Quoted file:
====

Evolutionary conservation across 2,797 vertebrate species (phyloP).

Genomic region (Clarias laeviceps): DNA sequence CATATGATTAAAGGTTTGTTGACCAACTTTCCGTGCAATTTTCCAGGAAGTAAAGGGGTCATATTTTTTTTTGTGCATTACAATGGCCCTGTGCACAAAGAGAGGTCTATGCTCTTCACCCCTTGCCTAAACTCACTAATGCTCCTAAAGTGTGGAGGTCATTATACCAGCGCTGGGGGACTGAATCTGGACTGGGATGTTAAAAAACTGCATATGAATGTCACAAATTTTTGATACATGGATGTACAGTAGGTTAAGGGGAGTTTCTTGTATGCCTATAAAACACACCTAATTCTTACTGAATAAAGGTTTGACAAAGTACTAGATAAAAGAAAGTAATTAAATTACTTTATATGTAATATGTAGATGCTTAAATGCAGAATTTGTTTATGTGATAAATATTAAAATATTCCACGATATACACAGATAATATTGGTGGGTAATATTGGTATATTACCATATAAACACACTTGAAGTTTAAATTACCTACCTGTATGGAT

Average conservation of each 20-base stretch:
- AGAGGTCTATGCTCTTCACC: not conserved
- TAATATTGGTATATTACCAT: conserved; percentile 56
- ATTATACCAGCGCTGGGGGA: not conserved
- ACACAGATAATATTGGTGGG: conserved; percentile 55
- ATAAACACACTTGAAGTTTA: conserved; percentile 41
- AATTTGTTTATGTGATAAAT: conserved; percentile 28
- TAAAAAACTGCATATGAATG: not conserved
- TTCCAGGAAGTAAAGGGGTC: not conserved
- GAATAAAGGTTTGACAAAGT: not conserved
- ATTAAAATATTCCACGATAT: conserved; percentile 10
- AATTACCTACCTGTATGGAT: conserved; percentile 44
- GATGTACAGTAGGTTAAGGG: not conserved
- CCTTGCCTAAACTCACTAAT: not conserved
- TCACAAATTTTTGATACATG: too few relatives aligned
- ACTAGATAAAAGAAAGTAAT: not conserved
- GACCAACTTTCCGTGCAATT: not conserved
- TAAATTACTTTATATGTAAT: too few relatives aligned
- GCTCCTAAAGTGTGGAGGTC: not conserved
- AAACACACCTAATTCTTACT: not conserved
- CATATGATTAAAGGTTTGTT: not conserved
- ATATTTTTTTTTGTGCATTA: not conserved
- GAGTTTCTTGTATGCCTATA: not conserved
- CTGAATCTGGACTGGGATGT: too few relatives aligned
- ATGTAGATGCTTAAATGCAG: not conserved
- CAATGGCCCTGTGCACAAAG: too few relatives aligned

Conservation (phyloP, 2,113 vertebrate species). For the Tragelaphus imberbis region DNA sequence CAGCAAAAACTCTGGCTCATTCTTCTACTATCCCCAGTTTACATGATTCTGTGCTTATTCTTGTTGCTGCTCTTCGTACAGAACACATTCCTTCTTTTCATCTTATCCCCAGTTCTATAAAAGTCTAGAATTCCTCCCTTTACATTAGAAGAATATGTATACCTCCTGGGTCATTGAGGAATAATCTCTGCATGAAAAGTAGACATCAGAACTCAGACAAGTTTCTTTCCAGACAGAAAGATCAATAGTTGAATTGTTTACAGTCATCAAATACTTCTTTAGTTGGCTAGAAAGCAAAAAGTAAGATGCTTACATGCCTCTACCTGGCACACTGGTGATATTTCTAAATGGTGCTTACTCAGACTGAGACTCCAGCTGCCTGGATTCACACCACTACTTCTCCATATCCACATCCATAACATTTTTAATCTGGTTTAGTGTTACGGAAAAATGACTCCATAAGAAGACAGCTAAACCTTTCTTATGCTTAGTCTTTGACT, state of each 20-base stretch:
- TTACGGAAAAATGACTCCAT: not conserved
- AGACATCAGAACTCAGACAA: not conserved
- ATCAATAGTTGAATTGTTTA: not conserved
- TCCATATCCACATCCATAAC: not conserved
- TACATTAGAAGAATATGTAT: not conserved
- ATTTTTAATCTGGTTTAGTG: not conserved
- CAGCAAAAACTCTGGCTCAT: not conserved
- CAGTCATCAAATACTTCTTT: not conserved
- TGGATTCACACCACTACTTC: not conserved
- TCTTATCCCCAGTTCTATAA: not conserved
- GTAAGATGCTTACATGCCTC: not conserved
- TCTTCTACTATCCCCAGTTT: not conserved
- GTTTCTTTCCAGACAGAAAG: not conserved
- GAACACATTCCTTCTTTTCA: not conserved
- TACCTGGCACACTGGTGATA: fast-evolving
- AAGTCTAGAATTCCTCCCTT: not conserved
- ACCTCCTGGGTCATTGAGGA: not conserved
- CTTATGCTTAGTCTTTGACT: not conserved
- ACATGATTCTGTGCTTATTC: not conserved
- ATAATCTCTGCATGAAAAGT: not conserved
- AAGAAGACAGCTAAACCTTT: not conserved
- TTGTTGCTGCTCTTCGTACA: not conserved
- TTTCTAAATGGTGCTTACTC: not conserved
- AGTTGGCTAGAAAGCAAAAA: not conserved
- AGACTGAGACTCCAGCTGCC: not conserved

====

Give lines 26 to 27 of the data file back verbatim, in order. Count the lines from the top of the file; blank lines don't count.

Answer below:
- CTGAATCTGGACTGGGATGT: too few relatives aligned
- ATGTAGATGCTTAAATGCAG: not conserved